In a relationship, one mind revises the other; one heart changes its partner. This astounding legacy of our combined status as mammals and neural beings is limbic revision: the power to remodel the emotional parts of the people we love, as our Attractors [coteries of ingrained information patterns] activate certain limbic pathways, and the brain’s inexorable memory mechanism reinforces them.

Who we are and who we become depends, in part, on whom we love.

A General Theory of Love, Thomas Lewis; Fari Amini; Richard Lannon

“A primordial area of the brain creates both the capacity and the need for emotional intimacy that all humans share. A General Theory of Love describes the workings of this ancient, pivotal urge and reveals that our nervous systems are not self-contained. Instead, our brains link with those of the people close to us, in a silent rhythm that makes up the very life force of the body. These wordless and powerful ties determine our moods, stabilize and maintain our health and well-being, and change the structure of our brains.”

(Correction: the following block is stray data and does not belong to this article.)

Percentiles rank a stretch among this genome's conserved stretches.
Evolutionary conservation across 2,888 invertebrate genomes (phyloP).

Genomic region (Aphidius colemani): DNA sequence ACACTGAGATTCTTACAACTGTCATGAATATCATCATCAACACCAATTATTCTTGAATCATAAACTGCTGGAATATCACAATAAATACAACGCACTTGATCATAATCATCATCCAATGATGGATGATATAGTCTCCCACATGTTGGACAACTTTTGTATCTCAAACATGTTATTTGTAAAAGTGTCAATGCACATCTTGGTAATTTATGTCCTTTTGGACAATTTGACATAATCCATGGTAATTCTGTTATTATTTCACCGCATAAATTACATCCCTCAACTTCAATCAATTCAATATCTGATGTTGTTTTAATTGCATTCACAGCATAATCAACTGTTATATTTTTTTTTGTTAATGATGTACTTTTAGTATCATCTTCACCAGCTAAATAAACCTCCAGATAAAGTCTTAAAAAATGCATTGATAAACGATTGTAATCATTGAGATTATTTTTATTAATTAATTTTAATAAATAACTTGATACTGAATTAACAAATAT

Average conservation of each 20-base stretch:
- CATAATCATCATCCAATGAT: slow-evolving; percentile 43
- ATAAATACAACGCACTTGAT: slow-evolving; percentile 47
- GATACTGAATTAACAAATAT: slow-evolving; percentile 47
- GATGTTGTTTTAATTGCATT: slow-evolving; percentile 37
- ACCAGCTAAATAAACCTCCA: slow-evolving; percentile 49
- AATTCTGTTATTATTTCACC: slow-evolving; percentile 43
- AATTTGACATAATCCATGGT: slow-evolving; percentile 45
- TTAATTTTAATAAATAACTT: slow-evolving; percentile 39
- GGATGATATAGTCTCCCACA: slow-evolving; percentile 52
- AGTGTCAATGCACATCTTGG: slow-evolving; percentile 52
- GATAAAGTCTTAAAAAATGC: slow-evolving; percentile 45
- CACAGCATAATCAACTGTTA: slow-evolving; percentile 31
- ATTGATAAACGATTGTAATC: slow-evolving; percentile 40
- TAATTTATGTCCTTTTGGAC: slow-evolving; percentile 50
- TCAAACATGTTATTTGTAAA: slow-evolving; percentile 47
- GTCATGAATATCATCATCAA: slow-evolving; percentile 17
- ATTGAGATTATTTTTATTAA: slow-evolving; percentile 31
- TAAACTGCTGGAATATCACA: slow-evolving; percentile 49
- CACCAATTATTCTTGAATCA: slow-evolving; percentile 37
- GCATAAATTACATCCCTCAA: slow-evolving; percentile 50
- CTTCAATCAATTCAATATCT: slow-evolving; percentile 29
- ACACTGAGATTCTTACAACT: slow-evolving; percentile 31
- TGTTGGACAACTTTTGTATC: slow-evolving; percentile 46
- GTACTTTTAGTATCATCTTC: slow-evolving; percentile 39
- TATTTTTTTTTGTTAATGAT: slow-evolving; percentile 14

A General Theory of Love, Thomas Lewis; Fari Amini; Richard Lannon



a revolution of human relationships: outrospection
October 5, 2011, 9:50 pm
Filed under: the sweet life | Tags: , , , , , ,

INTRODUCING OUTROSPECTION:

I have decided to do something new with coromandal, namely to use posts to introduce readers to very good sources of information on given topics.